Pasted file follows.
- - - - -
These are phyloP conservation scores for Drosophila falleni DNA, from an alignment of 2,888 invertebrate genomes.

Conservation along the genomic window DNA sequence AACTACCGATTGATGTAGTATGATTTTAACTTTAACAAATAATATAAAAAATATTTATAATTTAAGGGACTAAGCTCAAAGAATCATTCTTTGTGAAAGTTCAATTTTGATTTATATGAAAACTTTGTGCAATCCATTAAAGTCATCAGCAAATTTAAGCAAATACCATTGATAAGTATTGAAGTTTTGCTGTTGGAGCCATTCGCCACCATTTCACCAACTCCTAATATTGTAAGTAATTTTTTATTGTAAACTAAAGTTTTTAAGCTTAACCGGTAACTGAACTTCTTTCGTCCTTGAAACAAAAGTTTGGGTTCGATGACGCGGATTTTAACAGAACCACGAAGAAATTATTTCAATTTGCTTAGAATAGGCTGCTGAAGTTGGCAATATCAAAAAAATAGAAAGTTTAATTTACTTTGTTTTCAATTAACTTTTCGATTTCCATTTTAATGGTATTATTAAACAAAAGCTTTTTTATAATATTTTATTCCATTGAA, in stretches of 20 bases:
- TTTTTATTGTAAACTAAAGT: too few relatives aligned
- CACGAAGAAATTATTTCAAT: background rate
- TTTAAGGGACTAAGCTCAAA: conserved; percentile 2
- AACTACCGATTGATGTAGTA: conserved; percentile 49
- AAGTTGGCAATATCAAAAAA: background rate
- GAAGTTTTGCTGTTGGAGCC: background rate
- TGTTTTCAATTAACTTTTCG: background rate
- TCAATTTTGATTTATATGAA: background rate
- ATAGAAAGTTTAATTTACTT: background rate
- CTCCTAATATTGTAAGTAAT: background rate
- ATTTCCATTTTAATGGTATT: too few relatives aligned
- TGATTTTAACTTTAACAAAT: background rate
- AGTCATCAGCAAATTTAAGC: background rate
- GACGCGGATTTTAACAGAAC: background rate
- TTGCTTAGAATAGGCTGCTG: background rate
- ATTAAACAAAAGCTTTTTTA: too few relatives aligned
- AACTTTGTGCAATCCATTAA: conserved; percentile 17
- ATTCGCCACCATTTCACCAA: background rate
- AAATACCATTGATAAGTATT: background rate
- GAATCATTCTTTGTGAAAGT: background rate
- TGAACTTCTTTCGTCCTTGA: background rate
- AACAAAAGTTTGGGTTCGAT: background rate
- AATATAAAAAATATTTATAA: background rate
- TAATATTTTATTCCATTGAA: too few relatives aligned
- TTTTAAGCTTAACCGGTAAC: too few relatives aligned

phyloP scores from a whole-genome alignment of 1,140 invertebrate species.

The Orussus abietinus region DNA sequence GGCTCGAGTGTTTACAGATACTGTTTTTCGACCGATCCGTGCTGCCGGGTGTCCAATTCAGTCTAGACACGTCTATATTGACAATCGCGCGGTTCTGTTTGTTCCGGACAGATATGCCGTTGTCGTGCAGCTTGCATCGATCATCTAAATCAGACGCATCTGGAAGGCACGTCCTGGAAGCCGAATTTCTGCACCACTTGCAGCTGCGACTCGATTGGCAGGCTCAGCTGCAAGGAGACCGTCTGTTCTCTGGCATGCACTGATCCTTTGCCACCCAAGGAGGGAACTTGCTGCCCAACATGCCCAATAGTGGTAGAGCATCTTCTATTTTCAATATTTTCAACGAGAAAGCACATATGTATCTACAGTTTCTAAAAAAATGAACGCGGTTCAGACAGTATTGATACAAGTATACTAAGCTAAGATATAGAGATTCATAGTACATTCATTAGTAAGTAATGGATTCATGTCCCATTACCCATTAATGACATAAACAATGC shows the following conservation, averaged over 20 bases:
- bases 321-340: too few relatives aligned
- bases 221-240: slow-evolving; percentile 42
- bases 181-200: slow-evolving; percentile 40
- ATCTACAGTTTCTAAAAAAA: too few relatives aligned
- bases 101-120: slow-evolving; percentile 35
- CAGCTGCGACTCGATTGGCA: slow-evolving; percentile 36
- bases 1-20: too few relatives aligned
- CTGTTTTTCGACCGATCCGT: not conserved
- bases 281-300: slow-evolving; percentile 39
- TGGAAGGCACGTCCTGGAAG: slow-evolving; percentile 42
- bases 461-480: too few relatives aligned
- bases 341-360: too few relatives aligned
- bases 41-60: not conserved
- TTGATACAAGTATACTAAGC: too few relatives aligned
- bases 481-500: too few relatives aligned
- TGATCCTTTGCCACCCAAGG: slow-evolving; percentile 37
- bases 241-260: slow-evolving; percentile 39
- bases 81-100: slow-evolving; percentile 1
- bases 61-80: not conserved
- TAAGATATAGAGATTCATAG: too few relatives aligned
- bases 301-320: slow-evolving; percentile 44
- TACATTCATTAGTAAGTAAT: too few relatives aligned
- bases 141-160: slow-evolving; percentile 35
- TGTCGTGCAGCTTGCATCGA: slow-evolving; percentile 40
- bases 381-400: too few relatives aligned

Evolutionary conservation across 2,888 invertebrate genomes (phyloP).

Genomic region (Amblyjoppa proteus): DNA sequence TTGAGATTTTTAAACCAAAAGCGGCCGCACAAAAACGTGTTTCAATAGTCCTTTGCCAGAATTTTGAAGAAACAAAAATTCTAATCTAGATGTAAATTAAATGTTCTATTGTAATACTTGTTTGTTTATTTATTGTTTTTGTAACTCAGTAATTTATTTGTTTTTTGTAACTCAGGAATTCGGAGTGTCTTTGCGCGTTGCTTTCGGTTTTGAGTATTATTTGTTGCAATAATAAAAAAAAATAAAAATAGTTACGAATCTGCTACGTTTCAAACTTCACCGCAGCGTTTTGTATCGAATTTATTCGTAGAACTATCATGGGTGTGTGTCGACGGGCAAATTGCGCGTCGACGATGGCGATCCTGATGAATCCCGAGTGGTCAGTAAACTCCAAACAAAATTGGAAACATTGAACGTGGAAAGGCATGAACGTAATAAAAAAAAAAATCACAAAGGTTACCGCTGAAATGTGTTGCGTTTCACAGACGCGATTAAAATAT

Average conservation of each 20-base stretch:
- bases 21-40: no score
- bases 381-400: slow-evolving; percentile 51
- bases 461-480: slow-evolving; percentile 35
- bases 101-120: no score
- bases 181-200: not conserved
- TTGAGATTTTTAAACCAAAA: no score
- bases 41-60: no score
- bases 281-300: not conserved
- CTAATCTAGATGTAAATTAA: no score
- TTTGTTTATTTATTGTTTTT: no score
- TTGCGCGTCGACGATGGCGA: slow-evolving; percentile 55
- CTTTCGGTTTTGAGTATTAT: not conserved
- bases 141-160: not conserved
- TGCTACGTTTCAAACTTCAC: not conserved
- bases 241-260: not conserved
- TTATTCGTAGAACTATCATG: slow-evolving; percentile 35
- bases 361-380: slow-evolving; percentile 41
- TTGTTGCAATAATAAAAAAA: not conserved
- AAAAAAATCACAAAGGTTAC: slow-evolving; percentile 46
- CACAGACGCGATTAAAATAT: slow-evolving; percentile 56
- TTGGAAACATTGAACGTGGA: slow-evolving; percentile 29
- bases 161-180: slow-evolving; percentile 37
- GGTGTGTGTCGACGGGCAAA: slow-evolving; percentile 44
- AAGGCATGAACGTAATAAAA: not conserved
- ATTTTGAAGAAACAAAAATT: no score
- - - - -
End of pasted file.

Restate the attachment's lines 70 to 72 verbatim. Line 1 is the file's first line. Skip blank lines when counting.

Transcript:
- bases 141-160: not conserved
- TGCTACGTTTCAAACTTCAC: not conserved
- bases 241-260: not conserved